Dion Cook, CEO of Denkym Co-Op, which supports Black-owned businesses, confirms that getting a loan in the amount needed to open a restaurant often requires property, a decent credit score, and cash up front. Many underrepresented owners don’t meet traditional lending thresholds, he says; Community Development Financial Institutions (CDFIs) can help, but are limited based on their funding source.
Those people who most need help are least likely to get it, a trend reflected in the pandemic: women business owners received an average 47% lower approval amount across all SBA lending platforms and up to 44% less in PPP funding than men, while more Black business owners requested SBA loans than white owners—yet fewer received them. Even the Washington Flex Fund, meant to extend funding outside the credit box, primarily served people who already owned successful businesses and could meet traditional lending requirements, Fletcher says.
“I’ve experienced a lot of privilege, … but also a lot of scarcity and prejudice,” says Plowman, a white woman born in Israel to an American mother and Iraqi-Jewish father. “I think my feeling of scarcity does have to do with my access to resources, and this is why I am completely exhausted.”
As Cook says, you need property to build wealth, and those who have been blocked from buying property have little recourse.
“If someone calls me and says, ‘I have $60,000,’ what kind of landlord wants to take that risk? I’m always telling my team, don’t spend all your time on that person when we’re never going to get a deal done,” says Miller. “But if that same person with $60,000 has three restaurants, they’re all successful, and the landlord loves their food, they’re going to do that deal.”
The Pacleb brothers found landlords who liked their collective model. Then they got the estimate for the buildout: nearly $2 million. “It’s so hard to see a holistic solution, but [be] stuck at the financial aspect,” says Zachary. “[Investors say,] ‘Where’s your capital going to come from?’ I don’t know, man, you’re the one with millions of dollars—you tell me.”
Buying a closing business is cheaper than a new buildout, Miller says. That’s what Burzell and Wilson did, but they had an advantage. Both white, one male, one college-educated, and with their successful walk-up window, they got a $100,000 SBA loan. Plowman and Skoda, also white, needed the RFP and a $50,000 loan through Ventures. Most owners who don’t fit the credit box, Fletcher says, use non-traditional lenders. The average amount: $3,000.
Meanwhile, loan applications are opaque, requiring technical access and proficiency, like many aspects of running a restaurant. Every one of these is a full-time job, and the business side requires a very different skill set than the creative one.
Some owners fail to realize they have a year before the end of their lease to negotiate a potential price increase, and lose their spaces because they didn’t read their contracts carefully, Miller says. But contracts are dense and often misleading. Miller recommends business coaching, which Ventures offers free for clients, but that time is a luxury the scrappy can’t always afford.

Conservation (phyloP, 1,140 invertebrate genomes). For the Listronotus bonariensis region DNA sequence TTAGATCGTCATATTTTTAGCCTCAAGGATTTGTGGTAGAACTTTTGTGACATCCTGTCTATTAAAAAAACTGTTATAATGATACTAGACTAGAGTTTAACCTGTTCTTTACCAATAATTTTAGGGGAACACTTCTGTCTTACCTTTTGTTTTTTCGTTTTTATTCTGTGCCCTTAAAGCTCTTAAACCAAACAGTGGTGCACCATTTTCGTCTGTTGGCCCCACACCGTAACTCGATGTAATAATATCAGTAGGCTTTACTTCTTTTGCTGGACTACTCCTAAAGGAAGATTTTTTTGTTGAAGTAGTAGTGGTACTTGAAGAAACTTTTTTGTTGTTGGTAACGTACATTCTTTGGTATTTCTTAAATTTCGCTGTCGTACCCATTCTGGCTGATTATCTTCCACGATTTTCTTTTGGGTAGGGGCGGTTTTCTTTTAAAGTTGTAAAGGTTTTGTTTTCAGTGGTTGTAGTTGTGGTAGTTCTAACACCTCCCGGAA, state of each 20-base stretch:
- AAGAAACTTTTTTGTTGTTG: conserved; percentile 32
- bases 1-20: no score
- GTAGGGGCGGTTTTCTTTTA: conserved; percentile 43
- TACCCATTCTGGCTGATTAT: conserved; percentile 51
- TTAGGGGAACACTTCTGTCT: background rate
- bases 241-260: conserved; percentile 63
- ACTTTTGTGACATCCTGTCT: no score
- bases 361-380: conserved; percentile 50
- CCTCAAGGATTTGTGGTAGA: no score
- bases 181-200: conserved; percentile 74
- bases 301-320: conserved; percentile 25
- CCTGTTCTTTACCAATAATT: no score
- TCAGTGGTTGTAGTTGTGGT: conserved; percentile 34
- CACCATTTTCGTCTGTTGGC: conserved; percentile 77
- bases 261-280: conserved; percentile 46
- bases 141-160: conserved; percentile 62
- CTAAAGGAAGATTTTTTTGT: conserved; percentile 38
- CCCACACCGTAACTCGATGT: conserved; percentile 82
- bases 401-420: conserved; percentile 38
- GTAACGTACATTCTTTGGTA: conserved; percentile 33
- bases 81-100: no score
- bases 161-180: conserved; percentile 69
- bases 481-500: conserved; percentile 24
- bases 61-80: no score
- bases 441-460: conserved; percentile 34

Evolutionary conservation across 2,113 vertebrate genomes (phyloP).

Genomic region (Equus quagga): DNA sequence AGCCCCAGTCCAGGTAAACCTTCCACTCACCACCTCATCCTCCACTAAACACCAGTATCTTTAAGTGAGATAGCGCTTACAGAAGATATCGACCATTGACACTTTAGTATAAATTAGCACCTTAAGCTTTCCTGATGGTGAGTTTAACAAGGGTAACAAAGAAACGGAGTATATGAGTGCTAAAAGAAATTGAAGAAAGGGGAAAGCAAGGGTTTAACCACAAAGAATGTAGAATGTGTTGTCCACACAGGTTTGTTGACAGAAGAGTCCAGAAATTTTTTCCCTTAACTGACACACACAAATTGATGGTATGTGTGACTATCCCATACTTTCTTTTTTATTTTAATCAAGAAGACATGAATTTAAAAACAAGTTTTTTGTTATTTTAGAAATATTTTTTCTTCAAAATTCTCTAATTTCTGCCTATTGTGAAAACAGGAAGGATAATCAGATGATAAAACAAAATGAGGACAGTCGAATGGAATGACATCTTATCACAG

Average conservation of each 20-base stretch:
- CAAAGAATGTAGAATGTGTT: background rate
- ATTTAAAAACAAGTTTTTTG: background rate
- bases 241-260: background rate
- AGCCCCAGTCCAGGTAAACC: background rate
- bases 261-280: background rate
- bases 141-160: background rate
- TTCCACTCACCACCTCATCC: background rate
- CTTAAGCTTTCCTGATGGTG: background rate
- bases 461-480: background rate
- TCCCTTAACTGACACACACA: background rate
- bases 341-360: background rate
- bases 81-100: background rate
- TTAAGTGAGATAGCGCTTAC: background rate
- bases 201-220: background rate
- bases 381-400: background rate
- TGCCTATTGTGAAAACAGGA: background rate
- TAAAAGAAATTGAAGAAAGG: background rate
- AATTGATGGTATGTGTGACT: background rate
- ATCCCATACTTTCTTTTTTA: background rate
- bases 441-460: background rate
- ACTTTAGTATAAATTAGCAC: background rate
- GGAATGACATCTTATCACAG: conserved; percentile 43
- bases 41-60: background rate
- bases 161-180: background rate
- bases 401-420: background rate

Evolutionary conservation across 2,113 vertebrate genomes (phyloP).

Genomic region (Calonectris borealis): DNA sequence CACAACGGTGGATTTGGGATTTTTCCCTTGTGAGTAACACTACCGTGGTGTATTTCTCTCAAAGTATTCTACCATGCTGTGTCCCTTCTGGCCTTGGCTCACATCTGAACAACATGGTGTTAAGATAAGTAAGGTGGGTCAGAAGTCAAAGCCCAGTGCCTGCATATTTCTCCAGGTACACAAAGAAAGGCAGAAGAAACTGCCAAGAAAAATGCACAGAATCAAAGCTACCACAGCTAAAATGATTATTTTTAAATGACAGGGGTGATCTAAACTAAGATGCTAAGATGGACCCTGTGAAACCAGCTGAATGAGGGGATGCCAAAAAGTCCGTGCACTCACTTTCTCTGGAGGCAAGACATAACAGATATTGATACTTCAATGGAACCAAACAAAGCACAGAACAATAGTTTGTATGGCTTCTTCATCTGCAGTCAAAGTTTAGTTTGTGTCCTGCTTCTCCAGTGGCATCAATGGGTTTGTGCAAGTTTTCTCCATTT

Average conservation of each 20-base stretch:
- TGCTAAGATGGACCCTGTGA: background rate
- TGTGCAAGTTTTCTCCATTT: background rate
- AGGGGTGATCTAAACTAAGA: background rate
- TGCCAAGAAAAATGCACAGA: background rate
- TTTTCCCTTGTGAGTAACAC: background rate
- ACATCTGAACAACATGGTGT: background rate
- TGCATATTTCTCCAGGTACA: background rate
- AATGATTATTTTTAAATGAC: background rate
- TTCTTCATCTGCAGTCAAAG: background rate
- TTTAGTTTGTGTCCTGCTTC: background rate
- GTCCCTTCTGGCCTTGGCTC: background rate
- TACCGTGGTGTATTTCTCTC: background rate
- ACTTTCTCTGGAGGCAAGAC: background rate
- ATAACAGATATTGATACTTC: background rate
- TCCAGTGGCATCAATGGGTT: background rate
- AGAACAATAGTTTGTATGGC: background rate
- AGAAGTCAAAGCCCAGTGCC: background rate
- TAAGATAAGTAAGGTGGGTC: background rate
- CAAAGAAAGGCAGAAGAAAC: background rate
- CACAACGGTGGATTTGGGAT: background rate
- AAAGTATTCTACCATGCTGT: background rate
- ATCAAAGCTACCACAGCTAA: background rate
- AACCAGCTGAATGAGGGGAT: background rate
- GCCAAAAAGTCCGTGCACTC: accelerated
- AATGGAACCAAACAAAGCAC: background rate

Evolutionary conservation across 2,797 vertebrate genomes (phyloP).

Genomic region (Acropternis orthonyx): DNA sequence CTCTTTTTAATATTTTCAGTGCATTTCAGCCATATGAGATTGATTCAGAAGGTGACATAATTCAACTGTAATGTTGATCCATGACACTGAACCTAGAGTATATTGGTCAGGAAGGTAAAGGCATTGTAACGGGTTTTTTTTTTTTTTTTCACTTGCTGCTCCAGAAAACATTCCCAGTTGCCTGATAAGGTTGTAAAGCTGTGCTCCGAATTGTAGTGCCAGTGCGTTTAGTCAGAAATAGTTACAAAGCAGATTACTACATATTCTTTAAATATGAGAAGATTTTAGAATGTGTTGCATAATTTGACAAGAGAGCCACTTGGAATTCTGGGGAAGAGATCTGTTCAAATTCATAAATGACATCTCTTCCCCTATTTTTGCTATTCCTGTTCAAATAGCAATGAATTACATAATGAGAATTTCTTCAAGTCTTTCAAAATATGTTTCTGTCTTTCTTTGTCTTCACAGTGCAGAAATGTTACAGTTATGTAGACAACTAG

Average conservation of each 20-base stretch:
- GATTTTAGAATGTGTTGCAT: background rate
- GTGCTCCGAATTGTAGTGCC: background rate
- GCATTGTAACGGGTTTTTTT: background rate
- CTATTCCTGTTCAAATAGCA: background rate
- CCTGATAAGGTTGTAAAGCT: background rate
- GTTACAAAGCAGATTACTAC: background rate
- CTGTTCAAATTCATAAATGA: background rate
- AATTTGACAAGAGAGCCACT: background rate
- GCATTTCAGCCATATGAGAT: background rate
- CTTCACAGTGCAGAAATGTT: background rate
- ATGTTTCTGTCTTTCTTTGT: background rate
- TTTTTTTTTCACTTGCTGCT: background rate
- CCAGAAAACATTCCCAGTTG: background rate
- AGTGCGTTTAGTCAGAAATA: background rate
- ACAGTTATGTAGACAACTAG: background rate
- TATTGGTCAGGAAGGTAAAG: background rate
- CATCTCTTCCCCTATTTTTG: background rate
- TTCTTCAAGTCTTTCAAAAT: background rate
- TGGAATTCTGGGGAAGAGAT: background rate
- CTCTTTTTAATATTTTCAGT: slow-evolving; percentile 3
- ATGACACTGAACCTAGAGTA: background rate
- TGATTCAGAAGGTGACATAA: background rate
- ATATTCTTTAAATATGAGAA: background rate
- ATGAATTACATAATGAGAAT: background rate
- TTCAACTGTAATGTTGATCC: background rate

“A lot of [owners] are in enthusiastic expansion mode. They love Seattle; their numbers are better than pre-COVID,” Miller adds. “Then there’s another contingency that’s barely hanging on.”
Let Seattle die?
When chef Eric Rivera calls, the city’s in his rearview. “I left Seattle today, like, forever,” he says. “I’m gonna open two restaurants in Raleigh, because there’s nothing here that’s beneficial to me.”
Rivera, an Olympia native, seeks to elevate “undesired food, meaning food from other cultures,” featuring ingredients and flavors from his native Puerto Rico in gonzo culinary mashups. What began as two-seat dinners in his apartment evolved into Addo, the dada-esque restaurant and incubator in Ballard where he hosted everything from pairings to video-game nights and Oregon Trail-themed dinners.
He once had hope for cooperative models in Seattle; Addo started as a communal space. But two years later, he hasn’t seen the city catch up.
“The rest of the market was like, ‘Okay, you’re ready to bounce back.’ And I’m like, ‘That’s not what’s happening,’” Rivera says. Many of his former guests are still working from home, moved, or were displaced, so “you don’t even know who your market is.” Today, corporate tenants with 10-year leases are trying to force people back to half-empty buildings and forging forward with construction as the anointed class capitalizes on collapse, driving up residential property values.
This is second-wave gentrification: an economic boom that looks like a bust because it’s marked by empty space. When skyrocketing rents drive out renters and shutter small businesses, the remains are scavenged by out-of-state speculators and global corporations that only serve the very top—creating, as The Stranger ominously predicted in 2019, “a city that is no longer for people or even for businesses, but just for money, which is mostly invisible.”
The pandemic blew up this trend, hollowing the downtown core. One need look no further than the semi-apocalyptic streets where the London Plane once stood. The restaurant, larder, and flower shop was a shot in the arm for the neighborhood when co-owner Katherine Anderson and chef Matt Dillon opened it in 2012. Ten years later, “we thought more people would be living [here], not less,” co-owner Yasuaki Saito says. It closed on December 24, 2022.